“Given the acceleration of environmental and social challenges globally – floods, droughts, and workplace tragedies – most U.S. corporations are not keeping pace with the level of change,” said Mindy Lubber, president of the sustainability advocacy group, Ceres ( ). “Those that step up to the challenge will be best positioned to thrive in the rapidly changing, resource-constrained 21st century economy.”

The report, which assesses the sustainability performance of 613 of the largest publicly traded companies in the U.S., covers nearly 80 percent of the total market capitalization of all public companies in the country. It tracks corporate performance against 20 key metrics essential for any sustainable corporation to follow, including governance, disclosure, greenhouse gas emissions reductions and labor standards. It identifies sustainability trends across eight key sectors, highlighting industry best practices and which companies are leading among their peers.  It also provides aggregate data and online scorecards for companies on each performance area. Key findings include:

•  While many companies are taking action to reduce GHG emissions, few have set time-bound targets.  More than two-thirds of the companies evaluated (438) have activities in place aimed at reducing GHG emissions, but only 35 percent (212) have established time-bound targets for reducing GHG emissions. In terms of renewable energy, 37 percent of companies have implemented a program, while only six percent have quantitative targets to increase renewable energy sourcing.

•  A growing number of companies are incorporating sustainability performance into executive compensation packages. Twenty-four percent of companies (147) link executive compensation to sustainability performance – up from 15 percent in 2012.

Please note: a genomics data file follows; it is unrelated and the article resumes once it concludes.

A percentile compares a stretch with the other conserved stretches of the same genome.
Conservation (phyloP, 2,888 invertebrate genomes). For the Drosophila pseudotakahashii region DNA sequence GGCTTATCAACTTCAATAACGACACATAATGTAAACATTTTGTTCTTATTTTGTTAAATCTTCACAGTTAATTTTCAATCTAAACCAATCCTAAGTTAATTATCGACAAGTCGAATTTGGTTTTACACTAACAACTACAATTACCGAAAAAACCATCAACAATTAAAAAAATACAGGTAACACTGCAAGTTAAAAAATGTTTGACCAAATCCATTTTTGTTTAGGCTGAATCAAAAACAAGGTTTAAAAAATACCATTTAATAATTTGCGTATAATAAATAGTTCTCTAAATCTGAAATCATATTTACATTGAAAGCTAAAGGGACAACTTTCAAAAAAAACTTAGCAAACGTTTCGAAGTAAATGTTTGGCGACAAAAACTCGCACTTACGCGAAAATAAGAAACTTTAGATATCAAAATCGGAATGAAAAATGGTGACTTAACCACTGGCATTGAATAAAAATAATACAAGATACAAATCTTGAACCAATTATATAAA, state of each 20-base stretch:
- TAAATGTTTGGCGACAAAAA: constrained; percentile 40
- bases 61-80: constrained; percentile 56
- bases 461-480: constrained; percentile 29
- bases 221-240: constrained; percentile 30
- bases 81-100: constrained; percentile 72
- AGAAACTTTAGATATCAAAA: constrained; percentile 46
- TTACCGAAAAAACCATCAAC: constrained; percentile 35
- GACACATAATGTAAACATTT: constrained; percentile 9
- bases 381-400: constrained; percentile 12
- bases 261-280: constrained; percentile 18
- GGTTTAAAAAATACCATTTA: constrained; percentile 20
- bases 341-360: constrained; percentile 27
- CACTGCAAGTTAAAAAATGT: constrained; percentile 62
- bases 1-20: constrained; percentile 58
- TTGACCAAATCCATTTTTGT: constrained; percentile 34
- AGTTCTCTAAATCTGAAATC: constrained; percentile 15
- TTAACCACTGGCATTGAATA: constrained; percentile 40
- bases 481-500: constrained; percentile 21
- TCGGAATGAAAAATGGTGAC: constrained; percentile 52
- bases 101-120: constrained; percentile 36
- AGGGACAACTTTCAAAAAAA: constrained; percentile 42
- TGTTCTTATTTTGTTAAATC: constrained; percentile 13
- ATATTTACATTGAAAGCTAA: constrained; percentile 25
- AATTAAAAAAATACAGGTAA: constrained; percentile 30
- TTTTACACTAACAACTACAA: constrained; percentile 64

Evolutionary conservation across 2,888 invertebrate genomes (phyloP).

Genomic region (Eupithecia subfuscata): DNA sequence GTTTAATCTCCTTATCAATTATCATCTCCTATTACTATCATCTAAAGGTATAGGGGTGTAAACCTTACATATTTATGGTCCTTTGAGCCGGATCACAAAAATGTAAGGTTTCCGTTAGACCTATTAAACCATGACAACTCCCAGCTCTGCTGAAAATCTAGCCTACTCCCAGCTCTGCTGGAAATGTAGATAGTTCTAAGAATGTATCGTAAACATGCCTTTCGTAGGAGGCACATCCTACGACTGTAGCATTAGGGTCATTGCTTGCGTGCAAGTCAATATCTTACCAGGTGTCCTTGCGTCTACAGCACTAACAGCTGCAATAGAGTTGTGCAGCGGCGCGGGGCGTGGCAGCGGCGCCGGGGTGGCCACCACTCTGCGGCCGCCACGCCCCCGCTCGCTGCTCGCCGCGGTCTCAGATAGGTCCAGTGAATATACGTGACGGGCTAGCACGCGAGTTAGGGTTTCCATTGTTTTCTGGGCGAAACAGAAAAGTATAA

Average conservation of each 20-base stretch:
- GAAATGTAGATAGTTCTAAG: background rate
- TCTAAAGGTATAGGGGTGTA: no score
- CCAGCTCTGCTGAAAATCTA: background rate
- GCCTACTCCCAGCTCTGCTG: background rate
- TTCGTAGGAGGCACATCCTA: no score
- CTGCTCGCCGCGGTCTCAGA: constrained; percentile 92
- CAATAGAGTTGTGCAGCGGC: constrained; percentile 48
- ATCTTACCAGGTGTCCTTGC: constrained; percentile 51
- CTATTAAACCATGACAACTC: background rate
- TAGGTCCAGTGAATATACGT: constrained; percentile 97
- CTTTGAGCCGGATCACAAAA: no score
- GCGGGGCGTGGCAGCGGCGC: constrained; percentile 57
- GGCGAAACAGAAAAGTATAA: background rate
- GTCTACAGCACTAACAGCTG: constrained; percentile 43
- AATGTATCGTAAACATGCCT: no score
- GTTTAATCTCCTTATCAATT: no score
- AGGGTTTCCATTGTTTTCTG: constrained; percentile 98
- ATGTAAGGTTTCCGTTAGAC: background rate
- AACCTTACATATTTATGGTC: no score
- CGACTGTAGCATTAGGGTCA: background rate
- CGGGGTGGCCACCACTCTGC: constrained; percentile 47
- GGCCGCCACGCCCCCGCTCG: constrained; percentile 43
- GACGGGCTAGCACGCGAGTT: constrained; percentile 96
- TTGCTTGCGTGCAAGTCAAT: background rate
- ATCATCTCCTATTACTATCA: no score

•  More companies are setting clear sustainability standards for suppliers. Fifty-eight percent of companies (353) have supplier codes of conduct that address human rights in supply chains, compared to 43 percent in 2012. However, only a third (205 companies) have some activities in place to engage suppliers on sustainability performance issues, up from 27 percent in 2012.

The metrics used in this report were first spelled out in the Ceres Roadmap for Sustainability, which has been used by dozens of leading companies since 2010 to incorporate sustainability into their business planning and corporate accountability infrastructure. Details at

“The findings of this report should inspire companies to examine their own progress and identify where they stand on the path to sustainability,” said Michael Jantzi, CEO and Founder of Sustainalytics ( ). “This is about more than how companies stack up against their peers – it’s about how innovation is driving performance from the corporate boardroom throughout the entire supply chain.”

In addition to informing the sustainability efforts of companies, the report provides important information to shareholders about how the companies in their portfolios are performing in key areas, such as disclosing material issues and engaging with stakeholders.

“This report is critical for investors because it reveals how well prepared or, in many cases, how poorly prepared individual companies are to thrive in an economy being profoundly shaped by sustainability risks and opportunities,” said Anne Stausboll, Chief Executive Officer of the California Public Employees’ Retirement System (CalPERS) – the largest public pension fund in the country.

The report, Gaining Ground: Corporate Progress on the Ceres Roadmap for Sustainability, was released at the 25th anniversary Ceres Conference ( ), where leaders in social and environmental sustainability – from former President of Ireland, Mary Robinson, to Nike’s Vice President, Innovation Accelerator & CSO, Hannah Jones – will discuss the importance of leadership across the public and private sectors to protect the world for future generations.

Download the full report and view company scorecards at

About Ceres